- What is a Probation Violation?
- A probation violation can occur in a number of different ways.
- Violations can come from positive urinalysis.
- They can come from being out after curfew.
- They can come from committing a new-law violation
- Violations come whenever a special condition or a standard condition of probation are breached.
- Special conditions are those conditions that are specifically laid out and are unique to that term of probation. Whereas, standard conditions are those conditions that are standard with every term of probation.
- An example of a standard term of probation is not to commit a new criminal offense.
- An example of a special term of probation is to complete a drug evaluation and treatment.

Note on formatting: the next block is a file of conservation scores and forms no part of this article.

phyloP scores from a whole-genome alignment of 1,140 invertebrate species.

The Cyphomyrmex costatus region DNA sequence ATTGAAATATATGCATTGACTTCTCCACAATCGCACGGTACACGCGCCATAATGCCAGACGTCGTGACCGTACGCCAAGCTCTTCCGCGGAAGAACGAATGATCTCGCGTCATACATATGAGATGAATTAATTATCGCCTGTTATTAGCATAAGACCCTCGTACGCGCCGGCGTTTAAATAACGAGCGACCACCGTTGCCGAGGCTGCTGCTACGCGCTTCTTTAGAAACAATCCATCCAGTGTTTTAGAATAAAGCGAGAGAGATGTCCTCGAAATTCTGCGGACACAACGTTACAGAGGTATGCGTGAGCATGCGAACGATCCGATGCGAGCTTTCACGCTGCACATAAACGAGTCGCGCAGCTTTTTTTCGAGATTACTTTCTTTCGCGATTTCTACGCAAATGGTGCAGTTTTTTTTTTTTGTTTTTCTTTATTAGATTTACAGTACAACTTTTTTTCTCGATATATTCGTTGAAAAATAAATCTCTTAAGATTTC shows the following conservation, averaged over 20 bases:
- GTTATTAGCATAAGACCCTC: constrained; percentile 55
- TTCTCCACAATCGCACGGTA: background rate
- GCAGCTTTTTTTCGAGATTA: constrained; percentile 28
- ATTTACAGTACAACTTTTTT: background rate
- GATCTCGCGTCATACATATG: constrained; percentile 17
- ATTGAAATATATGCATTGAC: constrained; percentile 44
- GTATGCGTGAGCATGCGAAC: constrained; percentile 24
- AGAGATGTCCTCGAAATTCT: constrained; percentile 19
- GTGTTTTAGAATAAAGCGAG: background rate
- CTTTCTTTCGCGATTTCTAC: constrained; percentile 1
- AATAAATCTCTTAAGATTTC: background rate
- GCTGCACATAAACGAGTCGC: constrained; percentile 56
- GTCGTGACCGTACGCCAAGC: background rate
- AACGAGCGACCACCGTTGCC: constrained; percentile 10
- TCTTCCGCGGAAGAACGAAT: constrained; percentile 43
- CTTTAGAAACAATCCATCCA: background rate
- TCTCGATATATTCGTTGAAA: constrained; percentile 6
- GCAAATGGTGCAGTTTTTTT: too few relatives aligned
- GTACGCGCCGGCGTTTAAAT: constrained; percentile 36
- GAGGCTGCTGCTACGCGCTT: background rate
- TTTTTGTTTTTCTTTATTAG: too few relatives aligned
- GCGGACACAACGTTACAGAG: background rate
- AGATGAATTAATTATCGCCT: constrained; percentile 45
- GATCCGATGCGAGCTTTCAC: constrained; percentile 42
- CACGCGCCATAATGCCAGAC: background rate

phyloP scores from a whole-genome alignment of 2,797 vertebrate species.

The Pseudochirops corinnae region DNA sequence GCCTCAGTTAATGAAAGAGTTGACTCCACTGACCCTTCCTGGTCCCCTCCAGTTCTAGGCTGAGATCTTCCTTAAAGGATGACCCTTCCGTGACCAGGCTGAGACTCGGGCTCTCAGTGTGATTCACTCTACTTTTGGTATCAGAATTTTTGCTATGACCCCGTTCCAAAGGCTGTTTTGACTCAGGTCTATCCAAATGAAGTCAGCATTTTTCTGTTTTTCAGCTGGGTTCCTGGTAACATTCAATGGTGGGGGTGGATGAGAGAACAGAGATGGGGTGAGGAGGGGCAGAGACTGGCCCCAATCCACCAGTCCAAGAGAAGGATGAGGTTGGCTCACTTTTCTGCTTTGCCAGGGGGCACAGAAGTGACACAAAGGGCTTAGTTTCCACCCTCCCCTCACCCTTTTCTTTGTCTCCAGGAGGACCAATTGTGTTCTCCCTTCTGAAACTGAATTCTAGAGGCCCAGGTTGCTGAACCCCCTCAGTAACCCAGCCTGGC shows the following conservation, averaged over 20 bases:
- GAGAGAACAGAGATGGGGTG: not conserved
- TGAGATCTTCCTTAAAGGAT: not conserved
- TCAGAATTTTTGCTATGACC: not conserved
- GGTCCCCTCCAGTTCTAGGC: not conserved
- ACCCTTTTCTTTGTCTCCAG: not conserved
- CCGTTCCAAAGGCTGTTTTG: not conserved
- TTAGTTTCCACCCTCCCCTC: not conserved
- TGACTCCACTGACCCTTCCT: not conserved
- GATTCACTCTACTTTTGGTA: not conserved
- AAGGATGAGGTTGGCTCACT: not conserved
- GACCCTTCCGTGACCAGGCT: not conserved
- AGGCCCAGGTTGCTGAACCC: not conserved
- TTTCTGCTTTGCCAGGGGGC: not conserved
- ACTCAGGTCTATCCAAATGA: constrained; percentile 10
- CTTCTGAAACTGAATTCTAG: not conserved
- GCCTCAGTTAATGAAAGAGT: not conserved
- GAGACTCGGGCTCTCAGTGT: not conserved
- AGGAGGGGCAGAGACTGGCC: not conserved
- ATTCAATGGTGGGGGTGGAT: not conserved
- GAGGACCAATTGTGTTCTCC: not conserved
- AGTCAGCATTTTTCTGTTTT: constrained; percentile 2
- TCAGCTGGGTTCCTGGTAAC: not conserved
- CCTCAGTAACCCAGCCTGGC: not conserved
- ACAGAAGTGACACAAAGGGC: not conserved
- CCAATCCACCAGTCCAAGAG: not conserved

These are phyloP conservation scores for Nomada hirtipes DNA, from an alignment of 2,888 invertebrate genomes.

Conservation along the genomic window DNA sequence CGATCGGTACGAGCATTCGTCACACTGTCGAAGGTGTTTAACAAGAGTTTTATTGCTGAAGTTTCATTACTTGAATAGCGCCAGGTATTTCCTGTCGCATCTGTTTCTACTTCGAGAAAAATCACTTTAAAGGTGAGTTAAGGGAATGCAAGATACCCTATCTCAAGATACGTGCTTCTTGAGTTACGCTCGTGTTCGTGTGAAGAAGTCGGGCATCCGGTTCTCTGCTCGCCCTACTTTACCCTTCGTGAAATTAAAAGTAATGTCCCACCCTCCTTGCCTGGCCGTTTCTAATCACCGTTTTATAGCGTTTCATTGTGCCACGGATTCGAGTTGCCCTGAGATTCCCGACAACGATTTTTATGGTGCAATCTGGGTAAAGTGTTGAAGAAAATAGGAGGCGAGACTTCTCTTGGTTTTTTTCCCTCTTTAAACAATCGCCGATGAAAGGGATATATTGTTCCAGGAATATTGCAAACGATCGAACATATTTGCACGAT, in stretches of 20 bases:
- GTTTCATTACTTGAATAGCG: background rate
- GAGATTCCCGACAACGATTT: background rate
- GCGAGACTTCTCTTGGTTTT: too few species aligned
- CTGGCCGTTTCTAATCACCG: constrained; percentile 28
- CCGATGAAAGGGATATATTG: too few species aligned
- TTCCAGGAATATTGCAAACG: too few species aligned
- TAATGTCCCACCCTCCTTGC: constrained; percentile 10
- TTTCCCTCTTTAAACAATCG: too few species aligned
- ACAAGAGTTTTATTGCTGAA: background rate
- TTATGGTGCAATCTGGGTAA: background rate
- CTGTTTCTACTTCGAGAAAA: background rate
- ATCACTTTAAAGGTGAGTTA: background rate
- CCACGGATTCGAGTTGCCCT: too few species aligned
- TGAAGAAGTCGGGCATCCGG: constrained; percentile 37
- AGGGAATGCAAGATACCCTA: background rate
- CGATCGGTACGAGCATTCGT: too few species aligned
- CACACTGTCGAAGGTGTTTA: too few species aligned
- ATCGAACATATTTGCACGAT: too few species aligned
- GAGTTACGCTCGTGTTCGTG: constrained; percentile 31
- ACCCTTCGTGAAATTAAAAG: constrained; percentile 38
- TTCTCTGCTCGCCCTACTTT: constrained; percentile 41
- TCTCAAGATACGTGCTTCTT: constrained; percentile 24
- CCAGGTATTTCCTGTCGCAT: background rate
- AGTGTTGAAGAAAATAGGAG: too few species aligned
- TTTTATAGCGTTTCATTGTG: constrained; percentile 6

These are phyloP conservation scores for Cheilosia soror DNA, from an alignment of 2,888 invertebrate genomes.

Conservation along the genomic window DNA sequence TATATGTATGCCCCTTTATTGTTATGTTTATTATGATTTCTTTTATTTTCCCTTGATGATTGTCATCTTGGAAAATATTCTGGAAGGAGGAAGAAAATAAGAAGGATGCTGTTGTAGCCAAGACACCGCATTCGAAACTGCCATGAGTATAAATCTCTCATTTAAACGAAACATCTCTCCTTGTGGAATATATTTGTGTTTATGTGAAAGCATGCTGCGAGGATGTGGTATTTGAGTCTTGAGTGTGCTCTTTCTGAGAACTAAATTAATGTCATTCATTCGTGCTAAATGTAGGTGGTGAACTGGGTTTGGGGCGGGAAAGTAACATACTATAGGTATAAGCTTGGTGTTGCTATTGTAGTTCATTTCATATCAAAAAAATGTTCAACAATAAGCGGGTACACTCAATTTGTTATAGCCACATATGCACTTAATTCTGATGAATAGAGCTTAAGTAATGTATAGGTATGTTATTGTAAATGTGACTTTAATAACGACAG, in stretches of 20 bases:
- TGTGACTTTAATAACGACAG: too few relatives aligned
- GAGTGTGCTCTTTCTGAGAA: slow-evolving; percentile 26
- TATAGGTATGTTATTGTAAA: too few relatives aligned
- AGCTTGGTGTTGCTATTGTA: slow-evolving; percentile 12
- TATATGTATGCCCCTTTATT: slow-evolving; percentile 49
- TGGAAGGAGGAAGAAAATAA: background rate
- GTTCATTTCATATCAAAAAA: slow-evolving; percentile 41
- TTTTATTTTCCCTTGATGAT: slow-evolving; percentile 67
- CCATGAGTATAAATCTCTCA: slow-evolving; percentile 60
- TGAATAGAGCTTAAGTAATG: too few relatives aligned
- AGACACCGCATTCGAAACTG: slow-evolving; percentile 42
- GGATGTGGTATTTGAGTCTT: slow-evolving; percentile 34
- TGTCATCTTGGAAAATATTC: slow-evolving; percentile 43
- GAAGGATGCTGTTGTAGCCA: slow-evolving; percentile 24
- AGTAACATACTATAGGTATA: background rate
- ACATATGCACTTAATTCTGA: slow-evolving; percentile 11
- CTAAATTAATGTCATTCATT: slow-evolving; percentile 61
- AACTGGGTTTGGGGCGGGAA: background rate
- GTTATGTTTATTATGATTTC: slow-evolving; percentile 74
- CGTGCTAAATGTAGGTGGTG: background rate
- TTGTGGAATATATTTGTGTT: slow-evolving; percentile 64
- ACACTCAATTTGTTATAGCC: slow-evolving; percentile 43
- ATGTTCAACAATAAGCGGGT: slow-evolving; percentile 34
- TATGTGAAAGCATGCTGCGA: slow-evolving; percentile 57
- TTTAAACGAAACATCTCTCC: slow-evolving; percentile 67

- What is the legal standard to a probation violation?
- In order to violate probation, a probationer must willfully and substantially violate the terms of their probation.
- In other words, you can’t accidentally have a probation violation. Also, you can’t violate probation because of an inability to complete an item of probation (despite your best efforts). For example, it’s not a violation of probation to not pay restitution, EVEN WHERE IT IS ORDERED, so long as you don’t have the money to pay it. Consider a guy working full time to support a family and every penny he makes goes to the absolute bare essentials (food, shelter, rent). if that guy didn’t have any money left over to pay restitution costs, then a judge could not find there to be a willful and substantial violation. However, if the same guy had $300 left over every month and he spent it on lottery tickets, then he would have violated because he willfully gambled over paying his restitution.
- The state must only prove a probation violation by a preponderance of the evidence.